Ports: Our first stop was at Half Moon Cay. Tendering there was not a problem. We went around 9:30 and did not have much of a line to wait in. The water was crystal clear but a little cool. The facilities on the island are very nice. We decided to go back to the ship to eat lunch instead of staying on the island for the big barbecue. I enjoyed a small plate of melon and pineapple and the other food looked pretty good. We decided to stay on the ship when it anchored off of Grand Cayman. We have been there three times before and did not want to bother tendering in. I booked the Fury catamaran snorkeling excursion for us in Cozumel. We had time before the excursion to check out the shops at the pier and eat lunch on the ship. This excursion was a lot of fun. There were about 60 passengers on the large catamaran plus a half dozen crewmembers. The snorkeling stop was not great, but I nevertheless enjoyed seeing the fish. The biggest problems at the snorkeling stop were fighting the current and trying to stay out of the way of the other snorkelers. After snorkeling, they opened up the bar for margaritas and beer. I had time for a few before we hit the beach. Fury owns a nice beach with plenty of activities. We stayed in the water the whole time. One of my favorite things was the large inflated slides. They provided me shade while in the water. Kayaks and paddleboards were available at no extra charge. Many people took advantage of them. There were two other catamarans there at the same time, but it didn't feel too crowded. On the way back, we enjoyed more beverages and watched the crew lead a few passengers in Gangnam Style and other dances. All in all, it was one of the best values in excursions that we've ever taken. Our last stop was Key West. We did a walking tour on our own, seeing Hemingway's house, the Audubon House, the butterfly place, and other points of interest. We did not bother to pay for any tours of these places, but still enjoyed our day. We had been to Truman's Little Whitehouse on a previous cruise and did not need to see it again.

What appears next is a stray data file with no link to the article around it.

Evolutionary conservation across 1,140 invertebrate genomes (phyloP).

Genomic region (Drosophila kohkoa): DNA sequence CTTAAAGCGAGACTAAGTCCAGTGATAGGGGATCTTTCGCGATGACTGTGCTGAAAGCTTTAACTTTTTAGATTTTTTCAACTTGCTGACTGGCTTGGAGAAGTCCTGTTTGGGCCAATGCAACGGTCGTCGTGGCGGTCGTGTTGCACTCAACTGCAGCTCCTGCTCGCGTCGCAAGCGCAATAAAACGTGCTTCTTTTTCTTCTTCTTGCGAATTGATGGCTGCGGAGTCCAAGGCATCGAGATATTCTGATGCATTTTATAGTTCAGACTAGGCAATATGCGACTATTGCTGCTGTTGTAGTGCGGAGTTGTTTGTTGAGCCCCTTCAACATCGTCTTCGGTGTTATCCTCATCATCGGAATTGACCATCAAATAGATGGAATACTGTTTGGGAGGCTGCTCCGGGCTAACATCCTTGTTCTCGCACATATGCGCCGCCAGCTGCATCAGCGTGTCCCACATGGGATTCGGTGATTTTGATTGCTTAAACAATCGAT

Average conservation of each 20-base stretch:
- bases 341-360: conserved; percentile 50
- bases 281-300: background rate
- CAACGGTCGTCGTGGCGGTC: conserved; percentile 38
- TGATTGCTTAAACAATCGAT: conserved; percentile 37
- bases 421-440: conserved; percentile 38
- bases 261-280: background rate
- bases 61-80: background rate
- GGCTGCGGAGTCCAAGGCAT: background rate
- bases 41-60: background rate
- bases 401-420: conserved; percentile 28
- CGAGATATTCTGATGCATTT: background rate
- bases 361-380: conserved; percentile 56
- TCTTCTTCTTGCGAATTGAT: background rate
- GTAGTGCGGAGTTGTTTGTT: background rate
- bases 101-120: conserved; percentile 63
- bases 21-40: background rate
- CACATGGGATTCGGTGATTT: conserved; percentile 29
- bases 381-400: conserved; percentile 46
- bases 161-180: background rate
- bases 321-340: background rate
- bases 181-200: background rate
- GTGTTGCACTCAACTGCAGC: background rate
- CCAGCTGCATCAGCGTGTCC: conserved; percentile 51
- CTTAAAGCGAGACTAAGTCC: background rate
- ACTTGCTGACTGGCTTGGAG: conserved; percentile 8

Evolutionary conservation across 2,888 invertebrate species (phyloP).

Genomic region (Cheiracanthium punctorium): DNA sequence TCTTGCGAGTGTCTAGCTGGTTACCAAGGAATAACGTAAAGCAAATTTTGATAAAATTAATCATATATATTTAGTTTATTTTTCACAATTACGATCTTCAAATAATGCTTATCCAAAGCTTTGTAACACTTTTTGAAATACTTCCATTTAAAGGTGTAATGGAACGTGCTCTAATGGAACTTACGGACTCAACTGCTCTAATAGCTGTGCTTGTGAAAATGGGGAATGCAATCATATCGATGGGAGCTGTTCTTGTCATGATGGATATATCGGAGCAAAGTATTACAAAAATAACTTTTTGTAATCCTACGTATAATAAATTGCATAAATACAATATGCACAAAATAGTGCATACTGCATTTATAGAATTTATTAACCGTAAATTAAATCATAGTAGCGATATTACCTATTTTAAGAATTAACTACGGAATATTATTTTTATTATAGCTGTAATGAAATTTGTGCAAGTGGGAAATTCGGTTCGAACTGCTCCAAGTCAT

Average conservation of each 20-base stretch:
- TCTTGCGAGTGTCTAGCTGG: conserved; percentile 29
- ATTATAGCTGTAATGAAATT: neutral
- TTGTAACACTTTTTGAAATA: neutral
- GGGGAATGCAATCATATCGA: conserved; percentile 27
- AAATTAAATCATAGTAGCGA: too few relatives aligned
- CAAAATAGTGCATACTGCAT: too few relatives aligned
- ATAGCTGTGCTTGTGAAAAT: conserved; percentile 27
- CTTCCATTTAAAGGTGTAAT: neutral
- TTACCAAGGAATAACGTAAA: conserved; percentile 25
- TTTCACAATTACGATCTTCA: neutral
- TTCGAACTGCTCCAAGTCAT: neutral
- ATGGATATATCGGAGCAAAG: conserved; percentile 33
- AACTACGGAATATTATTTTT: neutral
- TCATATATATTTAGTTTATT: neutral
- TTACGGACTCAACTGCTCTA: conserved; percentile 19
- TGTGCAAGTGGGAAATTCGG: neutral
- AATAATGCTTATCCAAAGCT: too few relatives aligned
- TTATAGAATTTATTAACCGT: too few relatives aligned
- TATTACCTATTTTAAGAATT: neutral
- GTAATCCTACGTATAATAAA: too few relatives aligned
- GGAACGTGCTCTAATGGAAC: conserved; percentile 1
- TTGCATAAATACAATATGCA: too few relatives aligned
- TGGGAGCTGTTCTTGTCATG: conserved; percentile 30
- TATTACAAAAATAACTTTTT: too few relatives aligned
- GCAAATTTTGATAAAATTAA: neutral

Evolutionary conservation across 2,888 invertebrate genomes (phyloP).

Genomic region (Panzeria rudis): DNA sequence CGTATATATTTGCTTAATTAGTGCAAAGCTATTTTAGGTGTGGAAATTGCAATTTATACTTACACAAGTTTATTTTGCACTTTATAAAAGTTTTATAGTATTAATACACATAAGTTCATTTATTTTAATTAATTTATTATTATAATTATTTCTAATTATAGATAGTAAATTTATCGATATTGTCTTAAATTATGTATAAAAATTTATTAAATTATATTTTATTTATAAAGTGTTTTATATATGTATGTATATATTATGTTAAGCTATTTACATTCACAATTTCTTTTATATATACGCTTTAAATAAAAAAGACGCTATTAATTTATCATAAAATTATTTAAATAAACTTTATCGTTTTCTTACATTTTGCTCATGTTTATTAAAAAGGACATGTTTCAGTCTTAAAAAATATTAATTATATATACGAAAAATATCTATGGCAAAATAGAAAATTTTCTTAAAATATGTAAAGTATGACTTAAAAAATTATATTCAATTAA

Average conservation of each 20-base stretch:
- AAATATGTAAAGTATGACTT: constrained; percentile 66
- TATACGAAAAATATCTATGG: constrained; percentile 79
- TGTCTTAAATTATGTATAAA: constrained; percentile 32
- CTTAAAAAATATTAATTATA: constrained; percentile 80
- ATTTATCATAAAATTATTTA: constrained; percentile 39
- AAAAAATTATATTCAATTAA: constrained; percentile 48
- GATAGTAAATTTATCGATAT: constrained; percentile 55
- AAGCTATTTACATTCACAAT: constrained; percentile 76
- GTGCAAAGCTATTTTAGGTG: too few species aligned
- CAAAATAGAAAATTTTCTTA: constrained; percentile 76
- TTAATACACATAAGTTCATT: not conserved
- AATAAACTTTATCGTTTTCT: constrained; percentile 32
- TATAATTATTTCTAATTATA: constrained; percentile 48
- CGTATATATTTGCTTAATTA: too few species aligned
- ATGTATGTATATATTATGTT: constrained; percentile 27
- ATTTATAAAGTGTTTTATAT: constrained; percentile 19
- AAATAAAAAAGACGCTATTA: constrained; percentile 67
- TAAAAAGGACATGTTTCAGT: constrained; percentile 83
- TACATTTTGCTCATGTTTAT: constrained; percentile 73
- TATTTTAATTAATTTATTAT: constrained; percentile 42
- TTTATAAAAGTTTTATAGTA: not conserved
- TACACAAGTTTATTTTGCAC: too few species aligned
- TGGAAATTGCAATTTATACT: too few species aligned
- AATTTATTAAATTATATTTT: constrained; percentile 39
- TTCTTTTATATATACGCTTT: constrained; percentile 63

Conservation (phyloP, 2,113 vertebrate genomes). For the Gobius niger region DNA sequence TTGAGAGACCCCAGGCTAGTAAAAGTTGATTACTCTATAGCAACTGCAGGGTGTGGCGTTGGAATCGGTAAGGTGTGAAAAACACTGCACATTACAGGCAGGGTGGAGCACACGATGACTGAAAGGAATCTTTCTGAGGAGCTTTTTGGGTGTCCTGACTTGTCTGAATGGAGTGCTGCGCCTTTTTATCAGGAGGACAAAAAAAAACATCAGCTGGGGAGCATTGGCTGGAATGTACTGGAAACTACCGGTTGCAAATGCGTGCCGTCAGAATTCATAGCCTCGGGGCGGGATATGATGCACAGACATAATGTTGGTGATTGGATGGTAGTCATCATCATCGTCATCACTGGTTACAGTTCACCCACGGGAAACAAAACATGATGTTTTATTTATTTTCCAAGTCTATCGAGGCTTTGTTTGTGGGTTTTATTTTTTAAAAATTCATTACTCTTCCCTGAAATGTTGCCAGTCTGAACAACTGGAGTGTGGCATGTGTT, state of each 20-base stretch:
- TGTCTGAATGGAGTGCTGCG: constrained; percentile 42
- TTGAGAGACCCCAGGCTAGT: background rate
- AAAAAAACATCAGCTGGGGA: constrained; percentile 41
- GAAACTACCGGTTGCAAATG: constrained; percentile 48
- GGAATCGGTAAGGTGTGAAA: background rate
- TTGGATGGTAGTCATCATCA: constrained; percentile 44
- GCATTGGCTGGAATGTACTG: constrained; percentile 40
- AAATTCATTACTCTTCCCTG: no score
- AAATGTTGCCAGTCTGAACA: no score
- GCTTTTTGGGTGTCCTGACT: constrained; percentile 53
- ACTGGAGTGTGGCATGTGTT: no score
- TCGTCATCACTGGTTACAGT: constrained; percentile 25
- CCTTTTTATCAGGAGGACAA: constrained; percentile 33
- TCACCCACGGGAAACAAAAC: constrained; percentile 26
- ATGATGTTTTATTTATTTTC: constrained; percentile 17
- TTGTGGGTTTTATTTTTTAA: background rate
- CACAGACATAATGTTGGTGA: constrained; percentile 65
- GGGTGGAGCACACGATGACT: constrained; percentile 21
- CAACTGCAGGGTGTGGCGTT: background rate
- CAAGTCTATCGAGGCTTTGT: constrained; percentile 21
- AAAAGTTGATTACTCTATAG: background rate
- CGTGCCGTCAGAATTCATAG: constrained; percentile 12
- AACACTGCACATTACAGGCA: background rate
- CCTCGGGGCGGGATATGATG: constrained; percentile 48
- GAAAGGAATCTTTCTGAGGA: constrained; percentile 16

Disembarkation: I requested late disembarkation, and we received Black 3 tags. Our companion in the next cabin, however, got Brown 2 tags. We ended up getting off the ship around 9:15 and breezing through Customs. (Everyone had gone through Immigration in Key West.) There was a long line for taxis, including passengers from the Silhouette, but our wait was under half an hour. At the Fort Lauderdale airport, two of trivia teammates were waiting in the middle of the line for Southwest, letting everyone go ahead of them. They had arrived at the counter four hours and ten minutes before their flight and could not check in until four hours before it. Our flight was originally scheduled for 12:50 but was delayed until 1:20. It was nonstop back to Raleigh and reality. Less

Published 12/30/12